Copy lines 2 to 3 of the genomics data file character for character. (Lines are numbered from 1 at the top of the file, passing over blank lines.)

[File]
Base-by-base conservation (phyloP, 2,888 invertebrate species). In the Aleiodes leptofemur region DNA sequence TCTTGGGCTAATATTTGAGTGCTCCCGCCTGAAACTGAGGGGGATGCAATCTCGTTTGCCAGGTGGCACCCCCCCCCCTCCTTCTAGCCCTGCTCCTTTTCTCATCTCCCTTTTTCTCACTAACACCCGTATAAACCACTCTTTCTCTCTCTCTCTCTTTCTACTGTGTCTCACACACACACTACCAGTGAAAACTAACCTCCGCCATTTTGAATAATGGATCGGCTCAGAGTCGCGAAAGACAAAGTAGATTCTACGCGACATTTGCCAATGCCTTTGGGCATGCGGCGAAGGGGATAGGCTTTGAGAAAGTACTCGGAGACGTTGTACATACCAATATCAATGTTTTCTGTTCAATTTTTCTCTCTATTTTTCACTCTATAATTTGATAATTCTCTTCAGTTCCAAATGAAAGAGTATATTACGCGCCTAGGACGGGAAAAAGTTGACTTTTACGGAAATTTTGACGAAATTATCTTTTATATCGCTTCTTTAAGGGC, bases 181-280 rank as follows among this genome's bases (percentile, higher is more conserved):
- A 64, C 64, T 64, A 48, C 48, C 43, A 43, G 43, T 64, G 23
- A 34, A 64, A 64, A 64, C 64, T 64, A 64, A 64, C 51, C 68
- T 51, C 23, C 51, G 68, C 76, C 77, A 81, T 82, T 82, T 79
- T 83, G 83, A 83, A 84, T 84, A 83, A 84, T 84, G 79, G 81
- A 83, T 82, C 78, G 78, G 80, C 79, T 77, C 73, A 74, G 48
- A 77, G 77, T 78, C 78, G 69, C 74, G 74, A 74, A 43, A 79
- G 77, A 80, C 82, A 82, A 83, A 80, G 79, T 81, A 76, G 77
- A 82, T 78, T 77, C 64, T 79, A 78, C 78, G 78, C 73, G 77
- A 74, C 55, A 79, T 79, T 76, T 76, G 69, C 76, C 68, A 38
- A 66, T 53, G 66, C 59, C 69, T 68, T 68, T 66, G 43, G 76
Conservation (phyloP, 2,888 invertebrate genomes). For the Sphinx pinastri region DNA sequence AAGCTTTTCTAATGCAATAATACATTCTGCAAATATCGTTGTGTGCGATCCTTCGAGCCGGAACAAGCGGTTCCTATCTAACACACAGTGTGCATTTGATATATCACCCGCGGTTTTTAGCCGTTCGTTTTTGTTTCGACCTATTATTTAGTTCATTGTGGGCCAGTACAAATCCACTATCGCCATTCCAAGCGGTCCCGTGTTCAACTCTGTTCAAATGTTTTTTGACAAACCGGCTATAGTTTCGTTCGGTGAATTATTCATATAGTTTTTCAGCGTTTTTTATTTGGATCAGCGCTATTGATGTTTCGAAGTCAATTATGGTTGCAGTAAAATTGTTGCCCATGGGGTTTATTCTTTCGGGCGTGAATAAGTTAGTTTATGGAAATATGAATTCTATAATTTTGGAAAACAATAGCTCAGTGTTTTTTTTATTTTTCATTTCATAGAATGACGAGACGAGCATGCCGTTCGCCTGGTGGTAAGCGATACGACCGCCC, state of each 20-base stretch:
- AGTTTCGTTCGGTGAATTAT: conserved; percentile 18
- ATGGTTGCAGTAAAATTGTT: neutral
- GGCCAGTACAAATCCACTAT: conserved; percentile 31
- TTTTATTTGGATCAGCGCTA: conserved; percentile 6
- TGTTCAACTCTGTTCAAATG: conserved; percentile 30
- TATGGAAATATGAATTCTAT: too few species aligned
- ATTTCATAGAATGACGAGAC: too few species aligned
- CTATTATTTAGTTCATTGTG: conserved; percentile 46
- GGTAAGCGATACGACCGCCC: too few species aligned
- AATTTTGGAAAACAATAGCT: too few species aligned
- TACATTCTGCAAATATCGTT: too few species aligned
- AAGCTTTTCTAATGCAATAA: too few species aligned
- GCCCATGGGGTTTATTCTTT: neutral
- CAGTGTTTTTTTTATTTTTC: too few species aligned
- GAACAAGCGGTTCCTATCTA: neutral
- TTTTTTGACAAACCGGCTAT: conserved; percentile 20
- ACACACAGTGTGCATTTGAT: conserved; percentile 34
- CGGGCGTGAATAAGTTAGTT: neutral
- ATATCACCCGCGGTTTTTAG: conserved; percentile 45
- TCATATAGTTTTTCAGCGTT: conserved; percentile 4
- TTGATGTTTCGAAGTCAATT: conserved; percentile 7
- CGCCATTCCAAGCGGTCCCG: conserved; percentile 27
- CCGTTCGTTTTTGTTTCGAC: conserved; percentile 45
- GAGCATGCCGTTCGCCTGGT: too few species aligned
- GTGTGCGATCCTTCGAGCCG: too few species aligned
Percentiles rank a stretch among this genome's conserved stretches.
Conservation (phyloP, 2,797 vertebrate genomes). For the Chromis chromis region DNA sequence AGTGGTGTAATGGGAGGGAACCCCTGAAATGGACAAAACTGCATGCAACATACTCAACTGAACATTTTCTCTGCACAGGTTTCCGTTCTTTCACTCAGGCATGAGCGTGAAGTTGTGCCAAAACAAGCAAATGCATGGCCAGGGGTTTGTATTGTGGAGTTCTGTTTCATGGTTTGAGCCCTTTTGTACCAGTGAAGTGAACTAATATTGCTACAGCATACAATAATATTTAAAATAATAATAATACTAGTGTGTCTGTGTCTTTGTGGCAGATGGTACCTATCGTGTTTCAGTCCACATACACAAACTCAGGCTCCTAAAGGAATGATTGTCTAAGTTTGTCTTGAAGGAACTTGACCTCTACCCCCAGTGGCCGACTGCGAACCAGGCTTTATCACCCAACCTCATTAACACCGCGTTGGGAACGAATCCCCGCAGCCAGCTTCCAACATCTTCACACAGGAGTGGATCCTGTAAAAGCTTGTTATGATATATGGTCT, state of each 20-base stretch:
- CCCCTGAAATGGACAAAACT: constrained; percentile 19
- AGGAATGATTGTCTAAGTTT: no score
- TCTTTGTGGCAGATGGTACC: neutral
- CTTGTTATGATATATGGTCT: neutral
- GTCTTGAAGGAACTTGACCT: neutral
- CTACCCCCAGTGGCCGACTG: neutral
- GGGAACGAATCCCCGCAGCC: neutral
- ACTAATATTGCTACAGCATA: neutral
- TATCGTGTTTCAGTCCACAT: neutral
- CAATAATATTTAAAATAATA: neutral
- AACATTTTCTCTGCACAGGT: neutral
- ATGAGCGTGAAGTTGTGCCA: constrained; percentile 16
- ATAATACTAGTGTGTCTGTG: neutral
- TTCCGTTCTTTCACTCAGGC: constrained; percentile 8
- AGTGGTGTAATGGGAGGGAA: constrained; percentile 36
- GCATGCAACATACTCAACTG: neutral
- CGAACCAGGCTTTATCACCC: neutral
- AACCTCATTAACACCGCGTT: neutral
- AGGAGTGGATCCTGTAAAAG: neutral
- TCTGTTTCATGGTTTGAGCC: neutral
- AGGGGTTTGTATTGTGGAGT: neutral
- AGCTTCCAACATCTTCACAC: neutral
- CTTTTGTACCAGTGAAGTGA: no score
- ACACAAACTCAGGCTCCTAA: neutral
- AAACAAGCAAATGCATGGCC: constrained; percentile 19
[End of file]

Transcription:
- A 64, C 64, T 64, A 48, C 48, C 43, A 43, G 43, T 64, G 23
- A 34, A 64, A 64, A 64, C 64, T 64, A 64, A 64, C 51, C 68